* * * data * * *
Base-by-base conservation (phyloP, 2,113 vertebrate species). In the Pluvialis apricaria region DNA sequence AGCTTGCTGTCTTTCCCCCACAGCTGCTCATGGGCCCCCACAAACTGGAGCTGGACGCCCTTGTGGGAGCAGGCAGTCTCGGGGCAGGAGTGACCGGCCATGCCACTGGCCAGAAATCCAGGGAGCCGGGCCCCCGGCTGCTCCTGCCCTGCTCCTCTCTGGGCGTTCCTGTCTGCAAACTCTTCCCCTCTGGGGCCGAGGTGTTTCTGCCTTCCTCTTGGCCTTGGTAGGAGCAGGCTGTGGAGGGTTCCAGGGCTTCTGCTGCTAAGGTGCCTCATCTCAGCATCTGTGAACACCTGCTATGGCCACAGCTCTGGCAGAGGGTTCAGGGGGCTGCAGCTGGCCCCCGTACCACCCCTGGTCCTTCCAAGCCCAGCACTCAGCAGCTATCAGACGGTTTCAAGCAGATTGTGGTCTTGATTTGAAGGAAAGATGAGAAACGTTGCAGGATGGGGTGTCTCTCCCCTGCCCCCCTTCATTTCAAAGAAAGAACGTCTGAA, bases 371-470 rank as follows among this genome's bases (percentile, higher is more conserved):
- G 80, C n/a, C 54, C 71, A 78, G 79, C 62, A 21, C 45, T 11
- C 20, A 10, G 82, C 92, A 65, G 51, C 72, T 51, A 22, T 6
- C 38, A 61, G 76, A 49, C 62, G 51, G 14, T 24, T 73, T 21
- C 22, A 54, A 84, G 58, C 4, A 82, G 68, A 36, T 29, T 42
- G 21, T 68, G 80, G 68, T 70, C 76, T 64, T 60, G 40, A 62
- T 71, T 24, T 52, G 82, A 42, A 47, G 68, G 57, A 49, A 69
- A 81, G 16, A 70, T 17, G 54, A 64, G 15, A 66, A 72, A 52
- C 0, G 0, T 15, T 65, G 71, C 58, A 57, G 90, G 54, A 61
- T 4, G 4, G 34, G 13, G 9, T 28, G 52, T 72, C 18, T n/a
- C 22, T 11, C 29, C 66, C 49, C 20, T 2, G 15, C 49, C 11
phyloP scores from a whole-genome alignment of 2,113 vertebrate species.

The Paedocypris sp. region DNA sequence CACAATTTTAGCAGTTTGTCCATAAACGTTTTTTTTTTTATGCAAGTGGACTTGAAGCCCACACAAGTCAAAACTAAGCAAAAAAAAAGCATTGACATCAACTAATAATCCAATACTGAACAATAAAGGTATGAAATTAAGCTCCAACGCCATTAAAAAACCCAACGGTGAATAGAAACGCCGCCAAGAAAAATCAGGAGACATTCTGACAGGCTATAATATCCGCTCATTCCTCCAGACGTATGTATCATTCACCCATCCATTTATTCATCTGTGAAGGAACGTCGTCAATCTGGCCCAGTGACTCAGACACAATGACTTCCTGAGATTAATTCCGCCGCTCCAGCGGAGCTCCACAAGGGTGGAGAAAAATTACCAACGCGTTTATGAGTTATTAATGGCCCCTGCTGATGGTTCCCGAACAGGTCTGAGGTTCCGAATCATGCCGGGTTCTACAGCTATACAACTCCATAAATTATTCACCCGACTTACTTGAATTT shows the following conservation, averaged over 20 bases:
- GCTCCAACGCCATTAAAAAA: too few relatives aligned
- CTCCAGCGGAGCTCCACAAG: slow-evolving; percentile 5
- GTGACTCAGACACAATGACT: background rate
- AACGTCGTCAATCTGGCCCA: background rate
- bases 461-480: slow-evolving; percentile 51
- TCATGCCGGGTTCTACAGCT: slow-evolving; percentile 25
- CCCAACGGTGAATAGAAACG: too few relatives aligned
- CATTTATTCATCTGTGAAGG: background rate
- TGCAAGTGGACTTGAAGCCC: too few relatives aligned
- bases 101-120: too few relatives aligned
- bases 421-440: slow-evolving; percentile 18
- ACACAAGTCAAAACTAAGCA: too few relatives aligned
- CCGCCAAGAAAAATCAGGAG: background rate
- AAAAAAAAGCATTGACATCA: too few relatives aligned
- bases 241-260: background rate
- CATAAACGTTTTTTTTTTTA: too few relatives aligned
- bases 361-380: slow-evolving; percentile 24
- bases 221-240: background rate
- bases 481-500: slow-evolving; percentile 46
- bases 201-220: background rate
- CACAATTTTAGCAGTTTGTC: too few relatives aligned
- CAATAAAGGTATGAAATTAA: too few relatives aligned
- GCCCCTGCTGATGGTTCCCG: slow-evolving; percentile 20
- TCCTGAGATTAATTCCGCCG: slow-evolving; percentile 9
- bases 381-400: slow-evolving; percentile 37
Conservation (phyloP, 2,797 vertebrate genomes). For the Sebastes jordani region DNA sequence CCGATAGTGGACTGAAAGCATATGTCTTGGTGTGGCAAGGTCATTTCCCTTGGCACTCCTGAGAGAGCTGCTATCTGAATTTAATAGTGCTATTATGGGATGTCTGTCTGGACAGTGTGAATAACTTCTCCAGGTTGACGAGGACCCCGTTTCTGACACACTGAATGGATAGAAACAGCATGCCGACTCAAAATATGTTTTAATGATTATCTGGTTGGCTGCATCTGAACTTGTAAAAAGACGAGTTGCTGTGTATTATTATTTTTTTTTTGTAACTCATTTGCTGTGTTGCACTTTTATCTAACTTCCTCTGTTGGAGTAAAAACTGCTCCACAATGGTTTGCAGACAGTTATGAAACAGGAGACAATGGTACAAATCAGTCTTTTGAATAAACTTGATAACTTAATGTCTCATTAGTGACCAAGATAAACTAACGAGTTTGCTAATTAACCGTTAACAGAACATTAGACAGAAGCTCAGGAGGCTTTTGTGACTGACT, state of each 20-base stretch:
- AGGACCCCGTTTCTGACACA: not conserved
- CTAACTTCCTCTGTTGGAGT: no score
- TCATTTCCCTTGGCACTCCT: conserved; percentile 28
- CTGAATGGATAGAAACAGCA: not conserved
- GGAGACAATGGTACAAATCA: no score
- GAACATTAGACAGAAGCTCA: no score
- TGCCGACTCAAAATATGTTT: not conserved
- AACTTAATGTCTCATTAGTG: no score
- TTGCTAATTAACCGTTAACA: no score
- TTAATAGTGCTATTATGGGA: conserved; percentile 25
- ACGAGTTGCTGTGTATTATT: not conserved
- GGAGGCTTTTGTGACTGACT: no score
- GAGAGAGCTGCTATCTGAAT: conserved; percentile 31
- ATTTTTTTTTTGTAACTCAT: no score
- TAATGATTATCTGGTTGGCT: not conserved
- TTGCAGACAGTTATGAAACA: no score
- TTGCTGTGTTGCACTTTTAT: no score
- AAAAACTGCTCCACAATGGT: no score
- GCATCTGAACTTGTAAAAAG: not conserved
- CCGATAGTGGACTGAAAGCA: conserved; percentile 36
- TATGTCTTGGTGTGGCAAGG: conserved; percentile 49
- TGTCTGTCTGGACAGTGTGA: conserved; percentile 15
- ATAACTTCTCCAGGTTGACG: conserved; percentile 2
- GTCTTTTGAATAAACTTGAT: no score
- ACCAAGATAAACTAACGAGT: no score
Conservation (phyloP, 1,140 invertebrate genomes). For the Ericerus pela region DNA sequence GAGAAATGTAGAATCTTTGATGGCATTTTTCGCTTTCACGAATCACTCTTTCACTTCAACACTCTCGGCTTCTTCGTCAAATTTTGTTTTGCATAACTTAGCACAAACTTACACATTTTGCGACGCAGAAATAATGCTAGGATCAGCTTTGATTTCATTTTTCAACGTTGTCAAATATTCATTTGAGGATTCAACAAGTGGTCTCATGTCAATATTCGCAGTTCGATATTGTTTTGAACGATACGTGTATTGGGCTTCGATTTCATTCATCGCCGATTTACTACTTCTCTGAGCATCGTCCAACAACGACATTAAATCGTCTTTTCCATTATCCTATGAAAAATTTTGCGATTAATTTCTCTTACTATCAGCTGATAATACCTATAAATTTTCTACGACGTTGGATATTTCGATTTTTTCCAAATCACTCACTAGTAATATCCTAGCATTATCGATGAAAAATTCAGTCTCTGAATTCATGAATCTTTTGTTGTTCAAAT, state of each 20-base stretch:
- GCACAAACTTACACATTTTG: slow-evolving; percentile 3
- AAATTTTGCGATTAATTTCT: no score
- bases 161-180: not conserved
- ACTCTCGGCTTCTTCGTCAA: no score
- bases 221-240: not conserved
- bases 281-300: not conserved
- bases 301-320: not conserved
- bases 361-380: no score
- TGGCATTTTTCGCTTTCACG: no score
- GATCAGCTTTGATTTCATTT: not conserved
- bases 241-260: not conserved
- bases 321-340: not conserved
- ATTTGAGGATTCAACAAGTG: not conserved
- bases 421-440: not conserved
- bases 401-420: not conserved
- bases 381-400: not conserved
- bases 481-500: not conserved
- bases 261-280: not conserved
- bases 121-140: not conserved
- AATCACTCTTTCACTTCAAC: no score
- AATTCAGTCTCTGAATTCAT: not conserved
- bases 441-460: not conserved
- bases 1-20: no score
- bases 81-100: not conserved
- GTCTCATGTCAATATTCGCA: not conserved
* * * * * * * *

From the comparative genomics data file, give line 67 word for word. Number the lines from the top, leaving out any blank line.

- AAATTTTGCGATTAATTTCT: no score